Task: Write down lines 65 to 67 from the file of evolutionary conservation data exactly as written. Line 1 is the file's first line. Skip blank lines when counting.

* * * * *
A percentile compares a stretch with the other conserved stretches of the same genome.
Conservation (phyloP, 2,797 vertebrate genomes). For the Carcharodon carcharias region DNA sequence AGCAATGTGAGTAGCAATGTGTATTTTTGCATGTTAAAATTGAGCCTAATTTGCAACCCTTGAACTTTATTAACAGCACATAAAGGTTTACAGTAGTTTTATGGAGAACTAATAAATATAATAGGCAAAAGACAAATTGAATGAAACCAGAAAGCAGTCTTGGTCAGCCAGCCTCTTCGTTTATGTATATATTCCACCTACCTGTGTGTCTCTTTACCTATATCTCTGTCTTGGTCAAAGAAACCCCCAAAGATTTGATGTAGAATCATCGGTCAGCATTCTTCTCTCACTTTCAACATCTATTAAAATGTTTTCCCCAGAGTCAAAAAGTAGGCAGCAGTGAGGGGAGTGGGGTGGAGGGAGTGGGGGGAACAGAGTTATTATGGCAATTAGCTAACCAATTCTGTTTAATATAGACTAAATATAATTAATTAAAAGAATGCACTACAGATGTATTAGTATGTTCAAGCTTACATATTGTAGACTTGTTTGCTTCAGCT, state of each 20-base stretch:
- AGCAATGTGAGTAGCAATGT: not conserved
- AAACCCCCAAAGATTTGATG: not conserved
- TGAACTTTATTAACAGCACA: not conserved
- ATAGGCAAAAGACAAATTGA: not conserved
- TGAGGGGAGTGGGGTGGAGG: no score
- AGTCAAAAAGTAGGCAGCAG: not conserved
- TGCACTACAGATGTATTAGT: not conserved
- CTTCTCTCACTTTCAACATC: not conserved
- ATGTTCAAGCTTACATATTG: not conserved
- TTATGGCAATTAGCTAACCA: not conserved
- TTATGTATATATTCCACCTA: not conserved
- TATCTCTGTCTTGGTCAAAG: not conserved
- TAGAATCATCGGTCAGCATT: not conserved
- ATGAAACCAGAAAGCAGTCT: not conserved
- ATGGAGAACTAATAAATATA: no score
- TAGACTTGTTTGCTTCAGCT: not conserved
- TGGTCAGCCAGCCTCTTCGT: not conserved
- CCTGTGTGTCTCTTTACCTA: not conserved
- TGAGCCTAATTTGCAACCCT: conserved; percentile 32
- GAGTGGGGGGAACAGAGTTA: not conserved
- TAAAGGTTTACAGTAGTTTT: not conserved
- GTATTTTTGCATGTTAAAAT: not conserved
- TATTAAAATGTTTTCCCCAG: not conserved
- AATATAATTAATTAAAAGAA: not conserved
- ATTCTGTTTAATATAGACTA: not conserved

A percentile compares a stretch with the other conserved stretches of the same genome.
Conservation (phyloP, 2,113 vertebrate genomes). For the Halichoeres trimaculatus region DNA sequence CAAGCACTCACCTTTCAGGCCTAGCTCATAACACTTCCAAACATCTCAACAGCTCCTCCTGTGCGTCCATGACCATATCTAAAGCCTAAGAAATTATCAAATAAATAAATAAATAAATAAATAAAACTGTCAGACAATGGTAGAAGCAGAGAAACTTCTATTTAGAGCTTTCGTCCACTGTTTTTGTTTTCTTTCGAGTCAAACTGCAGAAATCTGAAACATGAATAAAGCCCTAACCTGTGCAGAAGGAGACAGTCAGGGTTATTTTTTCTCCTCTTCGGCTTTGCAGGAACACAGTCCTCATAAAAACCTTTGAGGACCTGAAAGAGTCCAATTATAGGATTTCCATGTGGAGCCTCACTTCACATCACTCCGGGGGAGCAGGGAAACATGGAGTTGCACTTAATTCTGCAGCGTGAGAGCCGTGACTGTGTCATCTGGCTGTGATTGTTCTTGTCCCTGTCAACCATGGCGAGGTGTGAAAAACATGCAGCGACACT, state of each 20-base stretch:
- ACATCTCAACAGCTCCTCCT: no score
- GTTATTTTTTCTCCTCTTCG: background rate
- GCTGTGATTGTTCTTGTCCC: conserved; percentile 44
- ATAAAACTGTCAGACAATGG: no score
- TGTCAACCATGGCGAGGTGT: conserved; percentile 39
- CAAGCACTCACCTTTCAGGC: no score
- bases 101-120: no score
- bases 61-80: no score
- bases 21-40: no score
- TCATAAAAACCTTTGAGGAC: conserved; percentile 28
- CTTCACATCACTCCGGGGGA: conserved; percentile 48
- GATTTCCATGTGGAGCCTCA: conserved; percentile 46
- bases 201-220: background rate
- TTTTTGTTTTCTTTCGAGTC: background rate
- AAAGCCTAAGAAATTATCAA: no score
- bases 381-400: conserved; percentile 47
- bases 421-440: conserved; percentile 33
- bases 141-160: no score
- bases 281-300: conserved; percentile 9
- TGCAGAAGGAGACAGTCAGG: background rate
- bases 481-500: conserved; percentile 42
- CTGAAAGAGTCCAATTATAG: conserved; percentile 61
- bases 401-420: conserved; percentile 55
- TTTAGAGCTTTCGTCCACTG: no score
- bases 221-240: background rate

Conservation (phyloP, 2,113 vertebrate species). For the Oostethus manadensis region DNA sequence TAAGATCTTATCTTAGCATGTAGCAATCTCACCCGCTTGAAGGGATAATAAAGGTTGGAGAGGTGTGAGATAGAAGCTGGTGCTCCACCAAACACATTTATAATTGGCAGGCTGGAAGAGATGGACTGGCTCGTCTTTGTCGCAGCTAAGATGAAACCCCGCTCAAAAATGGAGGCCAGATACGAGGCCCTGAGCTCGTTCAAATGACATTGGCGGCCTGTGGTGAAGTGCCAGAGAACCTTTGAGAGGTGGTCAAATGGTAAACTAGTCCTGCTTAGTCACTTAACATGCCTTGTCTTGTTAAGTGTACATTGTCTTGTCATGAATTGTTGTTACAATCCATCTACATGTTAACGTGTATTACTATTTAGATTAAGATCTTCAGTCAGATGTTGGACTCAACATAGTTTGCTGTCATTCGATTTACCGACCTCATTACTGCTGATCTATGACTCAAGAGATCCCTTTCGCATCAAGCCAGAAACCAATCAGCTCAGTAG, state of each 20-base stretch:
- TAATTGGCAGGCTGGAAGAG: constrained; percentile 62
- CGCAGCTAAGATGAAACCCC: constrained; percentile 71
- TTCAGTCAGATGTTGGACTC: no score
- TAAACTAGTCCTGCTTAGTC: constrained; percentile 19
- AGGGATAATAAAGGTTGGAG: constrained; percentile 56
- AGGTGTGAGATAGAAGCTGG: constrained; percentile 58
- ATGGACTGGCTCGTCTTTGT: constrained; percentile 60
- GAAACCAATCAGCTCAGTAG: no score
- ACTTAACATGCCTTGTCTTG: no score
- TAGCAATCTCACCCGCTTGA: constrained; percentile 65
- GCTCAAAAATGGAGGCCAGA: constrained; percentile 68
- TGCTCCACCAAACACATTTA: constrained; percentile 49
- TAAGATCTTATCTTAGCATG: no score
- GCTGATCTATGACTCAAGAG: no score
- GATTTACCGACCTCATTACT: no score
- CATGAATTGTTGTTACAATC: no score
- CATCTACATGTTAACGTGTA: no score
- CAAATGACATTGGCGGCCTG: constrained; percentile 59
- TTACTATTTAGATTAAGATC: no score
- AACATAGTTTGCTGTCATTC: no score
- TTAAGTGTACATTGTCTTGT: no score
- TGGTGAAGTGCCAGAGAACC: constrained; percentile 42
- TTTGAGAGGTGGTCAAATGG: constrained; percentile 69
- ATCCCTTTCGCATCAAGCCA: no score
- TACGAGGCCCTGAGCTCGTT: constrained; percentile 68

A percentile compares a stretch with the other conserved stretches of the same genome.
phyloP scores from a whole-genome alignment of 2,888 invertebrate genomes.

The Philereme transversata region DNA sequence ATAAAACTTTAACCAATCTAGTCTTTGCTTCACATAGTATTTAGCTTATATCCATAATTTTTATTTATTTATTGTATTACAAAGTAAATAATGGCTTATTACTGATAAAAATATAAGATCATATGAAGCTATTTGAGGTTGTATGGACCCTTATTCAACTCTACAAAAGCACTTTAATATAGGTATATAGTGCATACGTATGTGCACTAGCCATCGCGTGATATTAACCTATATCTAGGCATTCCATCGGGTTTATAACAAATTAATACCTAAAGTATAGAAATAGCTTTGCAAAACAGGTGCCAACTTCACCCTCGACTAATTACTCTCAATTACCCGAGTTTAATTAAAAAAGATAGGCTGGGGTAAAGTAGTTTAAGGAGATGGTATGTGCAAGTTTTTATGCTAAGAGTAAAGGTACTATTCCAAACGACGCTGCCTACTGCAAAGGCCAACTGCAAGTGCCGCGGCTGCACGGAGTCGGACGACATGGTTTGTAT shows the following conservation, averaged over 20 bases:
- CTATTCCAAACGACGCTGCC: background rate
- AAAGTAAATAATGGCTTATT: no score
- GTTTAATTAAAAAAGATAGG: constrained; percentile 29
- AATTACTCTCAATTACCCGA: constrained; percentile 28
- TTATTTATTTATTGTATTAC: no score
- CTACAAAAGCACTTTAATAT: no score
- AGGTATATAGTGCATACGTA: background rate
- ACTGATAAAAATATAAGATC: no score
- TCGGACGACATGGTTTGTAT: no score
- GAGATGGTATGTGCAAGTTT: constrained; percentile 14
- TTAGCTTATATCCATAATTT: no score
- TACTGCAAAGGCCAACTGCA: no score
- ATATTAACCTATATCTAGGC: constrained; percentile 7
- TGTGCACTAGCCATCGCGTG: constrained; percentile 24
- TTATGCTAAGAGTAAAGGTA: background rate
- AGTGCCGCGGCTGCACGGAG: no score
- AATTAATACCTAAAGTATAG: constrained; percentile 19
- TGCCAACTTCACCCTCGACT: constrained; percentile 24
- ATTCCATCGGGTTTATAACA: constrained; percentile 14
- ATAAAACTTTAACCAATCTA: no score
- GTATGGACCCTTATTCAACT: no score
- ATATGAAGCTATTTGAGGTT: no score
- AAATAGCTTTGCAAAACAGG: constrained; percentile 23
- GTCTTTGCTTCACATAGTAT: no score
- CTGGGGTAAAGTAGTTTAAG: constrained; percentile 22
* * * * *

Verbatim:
- TAGCAATCTCACCCGCTTGA: constrained; percentile 65
- GCTCAAAAATGGAGGCCAGA: constrained; percentile 68
- TGCTCCACCAAACACATTTA: constrained; percentile 49